A schematic illustration of the sulfur cycle and the organic inputs in the Dongying Depression, Bohai Bay Basin. OM = organic matter, GSB = green sulfur bacteria, SRB = sulfate-reducing bacteria, PZE = photic zone euxinia.

Recent papers:

Xu, H., George, S.C., Hou, D. (2019) Algal-derived polycyclic aromatic hydrocarbons in Paleogene lacustrine sediments from the Dongying Depression, Bohai Bay Basin, China. Marine and Petroleum Geology 102, 402-425.

Xu, H., George, S.C., Hou, D. (2019) The occurrence of isorenieratane, 2α-methylhopanes, crocetane, 24-n-propylcholestanes and 24-norcholestanes in Paleogene lacustrine source rocks from the Dongying Depression, Bohai Bay Basin: Implications for bacterial sulphate reduction, photic zone euxinia and seawater incursions. Organic Geochemistry 127, 59-80.

Jiang, L. and George, S.C. (2018) Biomarker signatures of Upper Cretaceous Latrobe Group hydrocarbon source rocks, Gippsland Basin, Australia: Distribution and palaeoenvironment significance of aliphatic hydrocarbons. International Journal of Coal Geology 196, 29-42.

Jiang, L., George, S.C. and Zhang, M. (2018) The occurrence and distribution of rearranged hopanes in crude oils from the Lishu Depression, Songliao Basin. Organic Geochemistry 115, 205-219.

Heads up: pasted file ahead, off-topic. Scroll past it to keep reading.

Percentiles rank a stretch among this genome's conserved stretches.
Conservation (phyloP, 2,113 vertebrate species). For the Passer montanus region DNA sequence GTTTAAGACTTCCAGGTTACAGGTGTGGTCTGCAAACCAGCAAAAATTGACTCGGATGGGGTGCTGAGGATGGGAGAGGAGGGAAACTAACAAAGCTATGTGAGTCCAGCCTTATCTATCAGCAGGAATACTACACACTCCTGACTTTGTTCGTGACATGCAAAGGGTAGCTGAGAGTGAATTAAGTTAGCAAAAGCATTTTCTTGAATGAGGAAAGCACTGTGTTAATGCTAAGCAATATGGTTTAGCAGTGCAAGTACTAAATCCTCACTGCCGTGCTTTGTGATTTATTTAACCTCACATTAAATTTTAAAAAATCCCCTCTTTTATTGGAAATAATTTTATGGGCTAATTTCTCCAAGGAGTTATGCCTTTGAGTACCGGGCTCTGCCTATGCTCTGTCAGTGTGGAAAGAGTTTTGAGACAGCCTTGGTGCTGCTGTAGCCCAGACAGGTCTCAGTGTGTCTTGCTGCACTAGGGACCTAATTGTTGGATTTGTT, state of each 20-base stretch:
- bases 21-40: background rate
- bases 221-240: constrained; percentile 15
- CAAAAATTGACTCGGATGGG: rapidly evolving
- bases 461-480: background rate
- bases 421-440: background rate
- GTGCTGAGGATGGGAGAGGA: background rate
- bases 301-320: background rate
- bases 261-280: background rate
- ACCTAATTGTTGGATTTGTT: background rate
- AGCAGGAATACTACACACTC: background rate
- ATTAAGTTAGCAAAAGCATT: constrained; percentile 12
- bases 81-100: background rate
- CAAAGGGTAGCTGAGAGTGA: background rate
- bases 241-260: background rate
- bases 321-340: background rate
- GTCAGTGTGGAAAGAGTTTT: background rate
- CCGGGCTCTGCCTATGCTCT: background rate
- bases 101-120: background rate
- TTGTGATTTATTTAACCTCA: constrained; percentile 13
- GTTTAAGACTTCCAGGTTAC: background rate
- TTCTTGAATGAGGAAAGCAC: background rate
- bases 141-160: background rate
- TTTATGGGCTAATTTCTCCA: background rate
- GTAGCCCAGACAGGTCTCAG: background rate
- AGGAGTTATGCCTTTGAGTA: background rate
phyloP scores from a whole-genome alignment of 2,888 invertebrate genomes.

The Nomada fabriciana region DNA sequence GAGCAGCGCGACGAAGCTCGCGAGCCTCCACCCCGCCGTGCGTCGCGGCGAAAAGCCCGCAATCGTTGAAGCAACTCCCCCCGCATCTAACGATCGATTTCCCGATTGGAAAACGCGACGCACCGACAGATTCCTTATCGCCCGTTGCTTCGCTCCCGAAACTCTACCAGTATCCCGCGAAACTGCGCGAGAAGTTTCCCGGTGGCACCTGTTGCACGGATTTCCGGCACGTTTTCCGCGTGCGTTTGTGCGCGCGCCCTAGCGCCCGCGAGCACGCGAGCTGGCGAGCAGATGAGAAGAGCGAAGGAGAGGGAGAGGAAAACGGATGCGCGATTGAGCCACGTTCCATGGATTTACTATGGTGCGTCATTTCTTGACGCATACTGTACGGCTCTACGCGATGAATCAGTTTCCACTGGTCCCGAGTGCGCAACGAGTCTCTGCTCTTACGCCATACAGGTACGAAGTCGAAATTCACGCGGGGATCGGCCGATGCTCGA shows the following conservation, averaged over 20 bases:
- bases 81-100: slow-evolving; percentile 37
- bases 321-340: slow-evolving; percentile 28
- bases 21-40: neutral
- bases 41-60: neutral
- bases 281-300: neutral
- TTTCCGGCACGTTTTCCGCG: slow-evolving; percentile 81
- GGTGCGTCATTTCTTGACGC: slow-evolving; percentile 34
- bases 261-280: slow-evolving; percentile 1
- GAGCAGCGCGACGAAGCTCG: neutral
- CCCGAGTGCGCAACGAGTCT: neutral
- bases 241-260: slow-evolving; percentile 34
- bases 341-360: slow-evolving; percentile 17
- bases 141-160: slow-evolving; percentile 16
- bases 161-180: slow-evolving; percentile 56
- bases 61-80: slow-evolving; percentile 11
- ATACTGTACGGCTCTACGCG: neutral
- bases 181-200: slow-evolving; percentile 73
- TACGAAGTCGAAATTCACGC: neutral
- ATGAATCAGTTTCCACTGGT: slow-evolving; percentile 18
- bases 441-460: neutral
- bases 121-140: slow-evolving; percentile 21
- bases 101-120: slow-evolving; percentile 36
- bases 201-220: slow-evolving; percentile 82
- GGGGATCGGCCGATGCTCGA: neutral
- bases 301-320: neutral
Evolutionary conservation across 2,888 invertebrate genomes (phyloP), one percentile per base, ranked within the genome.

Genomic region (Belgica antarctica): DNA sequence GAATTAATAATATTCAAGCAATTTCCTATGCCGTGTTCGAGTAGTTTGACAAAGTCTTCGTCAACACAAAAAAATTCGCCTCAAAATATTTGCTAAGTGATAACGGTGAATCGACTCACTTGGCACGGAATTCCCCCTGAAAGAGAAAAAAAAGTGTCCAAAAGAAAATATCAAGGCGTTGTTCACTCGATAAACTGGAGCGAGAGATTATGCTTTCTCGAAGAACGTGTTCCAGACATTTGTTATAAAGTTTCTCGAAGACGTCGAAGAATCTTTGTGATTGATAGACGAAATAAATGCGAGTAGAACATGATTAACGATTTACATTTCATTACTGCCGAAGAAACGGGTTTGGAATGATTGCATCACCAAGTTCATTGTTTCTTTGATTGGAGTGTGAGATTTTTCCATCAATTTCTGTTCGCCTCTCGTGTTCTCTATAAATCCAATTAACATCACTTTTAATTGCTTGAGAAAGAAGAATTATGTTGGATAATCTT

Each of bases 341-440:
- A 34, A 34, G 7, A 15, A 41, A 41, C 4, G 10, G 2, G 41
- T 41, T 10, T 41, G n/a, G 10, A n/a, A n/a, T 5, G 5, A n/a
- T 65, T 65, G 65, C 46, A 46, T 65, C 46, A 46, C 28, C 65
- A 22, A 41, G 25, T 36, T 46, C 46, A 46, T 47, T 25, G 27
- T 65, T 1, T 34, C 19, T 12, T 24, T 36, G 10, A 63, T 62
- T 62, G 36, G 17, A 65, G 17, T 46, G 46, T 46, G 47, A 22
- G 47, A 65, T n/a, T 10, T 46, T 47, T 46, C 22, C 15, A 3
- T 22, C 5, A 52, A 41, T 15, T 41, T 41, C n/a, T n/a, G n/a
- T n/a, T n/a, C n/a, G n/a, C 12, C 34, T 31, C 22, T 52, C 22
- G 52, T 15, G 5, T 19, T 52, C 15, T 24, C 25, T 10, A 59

Shale Gas and Coal Bed Methane

Coal seam gas (CSG) consists primarily of methane and carbon dioxide, which are generated via thermogenic and/or biogenic processes. Thermogenically, CSG is produced from the cracking of complex hydrocarbons under increasing pressure and temperature, and biogenically, as the end-product of microbial metabolic pathways. The mechanisms of in situ biodegradation of organic compounds in coal are not yet well understood. More labile and reactive compounds likely include low molecular weight n-alkane and aromatic hydrocarbons. This study aims to identify and understand geochemical and microbial community changes that occur during the biogenic conversion of coal to methane.


Huiyuan Xu: Source rock development and organic matter inputs in the Dongying Depression of the Bohai Bay Basin, and oil-source correlation in the East China Sea Basin, China (writing up PhD)

Lian Jiang: Investigation of biomarkers in coal seams of the Gippsland Basin, offshore Australia

Bronwyn Campbell: Geochemical characteristics of coal seam biodegradation (joint project with CSIRO and Mol. Sci.)

Wenjing Ding: Geochemical characteristics of Chinese lacustrine oils

Li Li: Organic Matter Accumulation Mechanisms in the Lower Cretaceous Jiufotang Formation, Chaoyang Basin, NE China